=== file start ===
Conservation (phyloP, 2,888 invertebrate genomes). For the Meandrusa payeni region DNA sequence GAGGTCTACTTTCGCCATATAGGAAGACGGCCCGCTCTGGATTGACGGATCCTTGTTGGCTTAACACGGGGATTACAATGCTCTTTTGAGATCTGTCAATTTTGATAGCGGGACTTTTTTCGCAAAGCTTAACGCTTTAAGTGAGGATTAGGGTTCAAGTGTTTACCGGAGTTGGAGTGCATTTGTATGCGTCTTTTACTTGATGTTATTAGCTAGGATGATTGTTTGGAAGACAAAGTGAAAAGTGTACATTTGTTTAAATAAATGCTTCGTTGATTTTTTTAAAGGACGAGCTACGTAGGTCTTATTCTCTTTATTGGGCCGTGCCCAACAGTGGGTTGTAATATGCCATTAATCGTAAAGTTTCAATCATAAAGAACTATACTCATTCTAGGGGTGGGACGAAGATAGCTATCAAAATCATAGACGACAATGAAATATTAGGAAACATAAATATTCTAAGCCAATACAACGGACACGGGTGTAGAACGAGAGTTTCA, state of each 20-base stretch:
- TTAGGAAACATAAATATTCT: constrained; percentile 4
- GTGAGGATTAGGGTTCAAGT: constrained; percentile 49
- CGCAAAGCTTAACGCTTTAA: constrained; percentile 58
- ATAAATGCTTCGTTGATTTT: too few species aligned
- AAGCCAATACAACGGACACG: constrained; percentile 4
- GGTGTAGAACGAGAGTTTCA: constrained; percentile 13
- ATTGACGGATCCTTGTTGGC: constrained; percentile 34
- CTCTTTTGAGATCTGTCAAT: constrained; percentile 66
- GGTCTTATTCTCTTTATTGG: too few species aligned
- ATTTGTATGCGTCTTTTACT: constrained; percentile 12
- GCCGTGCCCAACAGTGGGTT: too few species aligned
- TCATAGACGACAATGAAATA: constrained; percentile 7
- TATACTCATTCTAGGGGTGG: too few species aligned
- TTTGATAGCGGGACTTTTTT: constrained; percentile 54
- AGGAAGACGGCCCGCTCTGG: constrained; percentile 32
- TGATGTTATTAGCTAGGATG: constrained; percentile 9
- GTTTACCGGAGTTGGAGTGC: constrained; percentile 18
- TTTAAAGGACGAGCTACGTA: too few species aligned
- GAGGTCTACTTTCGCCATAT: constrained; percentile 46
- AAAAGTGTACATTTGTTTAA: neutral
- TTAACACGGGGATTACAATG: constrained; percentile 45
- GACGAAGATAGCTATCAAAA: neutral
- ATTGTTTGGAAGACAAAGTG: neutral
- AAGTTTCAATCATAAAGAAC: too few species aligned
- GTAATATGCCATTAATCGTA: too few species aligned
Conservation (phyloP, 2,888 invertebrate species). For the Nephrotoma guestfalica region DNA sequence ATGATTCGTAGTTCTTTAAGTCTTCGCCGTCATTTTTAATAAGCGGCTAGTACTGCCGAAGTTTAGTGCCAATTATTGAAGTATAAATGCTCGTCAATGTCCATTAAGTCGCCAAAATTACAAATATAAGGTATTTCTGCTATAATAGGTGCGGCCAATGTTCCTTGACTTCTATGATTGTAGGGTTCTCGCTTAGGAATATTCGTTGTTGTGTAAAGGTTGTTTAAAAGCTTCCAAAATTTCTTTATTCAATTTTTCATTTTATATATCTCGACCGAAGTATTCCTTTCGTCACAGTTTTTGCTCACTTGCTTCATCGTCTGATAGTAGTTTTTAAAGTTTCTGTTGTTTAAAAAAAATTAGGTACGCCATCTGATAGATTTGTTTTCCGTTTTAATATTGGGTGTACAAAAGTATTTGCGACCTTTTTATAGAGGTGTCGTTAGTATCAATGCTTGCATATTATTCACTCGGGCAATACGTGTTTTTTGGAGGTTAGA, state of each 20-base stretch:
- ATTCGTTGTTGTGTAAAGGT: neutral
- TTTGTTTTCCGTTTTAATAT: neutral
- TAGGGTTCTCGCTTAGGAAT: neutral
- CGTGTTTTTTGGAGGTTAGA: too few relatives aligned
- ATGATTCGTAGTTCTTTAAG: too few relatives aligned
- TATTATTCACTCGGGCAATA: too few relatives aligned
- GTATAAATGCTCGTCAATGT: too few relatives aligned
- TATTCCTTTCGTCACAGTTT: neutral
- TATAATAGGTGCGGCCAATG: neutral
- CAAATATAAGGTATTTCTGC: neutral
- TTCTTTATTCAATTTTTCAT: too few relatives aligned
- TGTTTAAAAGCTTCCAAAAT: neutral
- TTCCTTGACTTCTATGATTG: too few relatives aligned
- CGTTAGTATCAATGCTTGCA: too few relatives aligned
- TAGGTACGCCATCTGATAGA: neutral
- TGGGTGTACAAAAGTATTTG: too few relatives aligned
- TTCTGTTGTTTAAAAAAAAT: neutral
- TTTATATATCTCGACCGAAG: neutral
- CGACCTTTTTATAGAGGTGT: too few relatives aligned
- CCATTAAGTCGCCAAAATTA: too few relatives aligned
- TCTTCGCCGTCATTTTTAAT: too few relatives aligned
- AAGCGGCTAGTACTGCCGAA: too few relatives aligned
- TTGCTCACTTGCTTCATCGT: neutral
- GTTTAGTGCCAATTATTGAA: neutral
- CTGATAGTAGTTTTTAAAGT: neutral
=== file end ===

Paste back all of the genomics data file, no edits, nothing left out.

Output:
Conservation (phyloP, 2,888 invertebrate genomes). For the Meandrusa payeni region DNA sequence GAGGTCTACTTTCGCCATATAGGAAGACGGCCCGCTCTGGATTGACGGATCCTTGTTGGCTTAACACGGGGATTACAATGCTCTTTTGAGATCTGTCAATTTTGATAGCGGGACTTTTTTCGCAAAGCTTAACGCTTTAAGTGAGGATTAGGGTTCAAGTGTTTACCGGAGTTGGAGTGCATTTGTATGCGTCTTTTACTTGATGTTATTAGCTAGGATGATTGTTTGGAAGACAAAGTGAAAAGTGTACATTTGTTTAAATAAATGCTTCGTTGATTTTTTTAAAGGACGAGCTACGTAGGTCTTATTCTCTTTATTGGGCCGTGCCCAACAGTGGGTTGTAATATGCCATTAATCGTAAAGTTTCAATCATAAAGAACTATACTCATTCTAGGGGTGGGACGAAGATAGCTATCAAAATCATAGACGACAATGAAATATTAGGAAACATAAATATTCTAAGCCAATACAACGGACACGGGTGTAGAACGAGAGTTTCA, state of each 20-base stretch:
- TTAGGAAACATAAATATTCT: constrained; percentile 4
- GTGAGGATTAGGGTTCAAGT: constrained; percentile 49
- CGCAAAGCTTAACGCTTTAA: constrained; percentile 58
- ATAAATGCTTCGTTGATTTT: too few species aligned
- AAGCCAATACAACGGACACG: constrained; percentile 4
- GGTGTAGAACGAGAGTTTCA: constrained; percentile 13
- ATTGACGGATCCTTGTTGGC: constrained; percentile 34
- CTCTTTTGAGATCTGTCAAT: constrained; percentile 66
- GGTCTTATTCTCTTTATTGG: too few species aligned
- ATTTGTATGCGTCTTTTACT: constrained; percentile 12
- GCCGTGCCCAACAGTGGGTT: too few species aligned
- TCATAGACGACAATGAAATA: constrained; percentile 7
- TATACTCATTCTAGGGGTGG: too few species aligned
- TTTGATAGCGGGACTTTTTT: constrained; percentile 54
- AGGAAGACGGCCCGCTCTGG: constrained; percentile 32
- TGATGTTATTAGCTAGGATG: constrained; percentile 9
- GTTTACCGGAGTTGGAGTGC: constrained; percentile 18
- TTTAAAGGACGAGCTACGTA: too few species aligned
- GAGGTCTACTTTCGCCATAT: constrained; percentile 46
- AAAAGTGTACATTTGTTTAA: neutral
- TTAACACGGGGATTACAATG: constrained; percentile 45
- GACGAAGATAGCTATCAAAA: neutral
- ATTGTTTGGAAGACAAAGTG: neutral
- AAGTTTCAATCATAAAGAAC: too few species aligned
- GTAATATGCCATTAATCGTA: too few species aligned
Conservation (phyloP, 2,888 invertebrate species). For the Nephrotoma guestfalica region DNA sequence ATGATTCGTAGTTCTTTAAGTCTTCGCCGTCATTTTTAATAAGCGGCTAGTACTGCCGAAGTTTAGTGCCAATTATTGAAGTATAAATGCTCGTCAATGTCCATTAAGTCGCCAAAATTACAAATATAAGGTATTTCTGCTATAATAGGTGCGGCCAATGTTCCTTGACTTCTATGATTGTAGGGTTCTCGCTTAGGAATATTCGTTGTTGTGTAAAGGTTGTTTAAAAGCTTCCAAAATTTCTTTATTCAATTTTTCATTTTATATATCTCGACCGAAGTATTCCTTTCGTCACAGTTTTTGCTCACTTGCTTCATCGTCTGATAGTAGTTTTTAAAGTTTCTGTTGTTTAAAAAAAATTAGGTACGCCATCTGATAGATTTGTTTTCCGTTTTAATATTGGGTGTACAAAAGTATTTGCGACCTTTTTATAGAGGTGTCGTTAGTATCAATGCTTGCATATTATTCACTCGGGCAATACGTGTTTTTTGGAGGTTAGA, state of each 20-base stretch:
- ATTCGTTGTTGTGTAAAGGT: neutral
- TTTGTTTTCCGTTTTAATAT: neutral
- TAGGGTTCTCGCTTAGGAAT: neutral
- CGTGTTTTTTGGAGGTTAGA: too few relatives aligned
- ATGATTCGTAGTTCTTTAAG: too few relatives aligned
- TATTATTCACTCGGGCAATA: too few relatives aligned
- GTATAAATGCTCGTCAATGT: too few relatives aligned
- TATTCCTTTCGTCACAGTTT: neutral
- TATAATAGGTGCGGCCAATG: neutral
- CAAATATAAGGTATTTCTGC: neutral
- TTCTTTATTCAATTTTTCAT: too few relatives aligned
- TGTTTAAAAGCTTCCAAAAT: neutral
- TTCCTTGACTTCTATGATTG: too few relatives aligned
- CGTTAGTATCAATGCTTGCA: too few relatives aligned
- TAGGTACGCCATCTGATAGA: neutral
- TGGGTGTACAAAAGTATTTG: too few relatives aligned
- TTCTGTTGTTTAAAAAAAAT: neutral
- TTTATATATCTCGACCGAAG: neutral
- CGACCTTTTTATAGAGGTGT: too few relatives aligned
- CCATTAAGTCGCCAAAATTA: too few relatives aligned
- TCTTCGCCGTCATTTTTAAT: too few relatives aligned
- AAGCGGCTAGTACTGCCGAA: too few relatives aligned
- TTGCTCACTTGCTTCATCGT: neutral
- GTTTAGTGCCAATTATTGAA: neutral
- CTGATAGTAGTTTTTAAAGT: neutral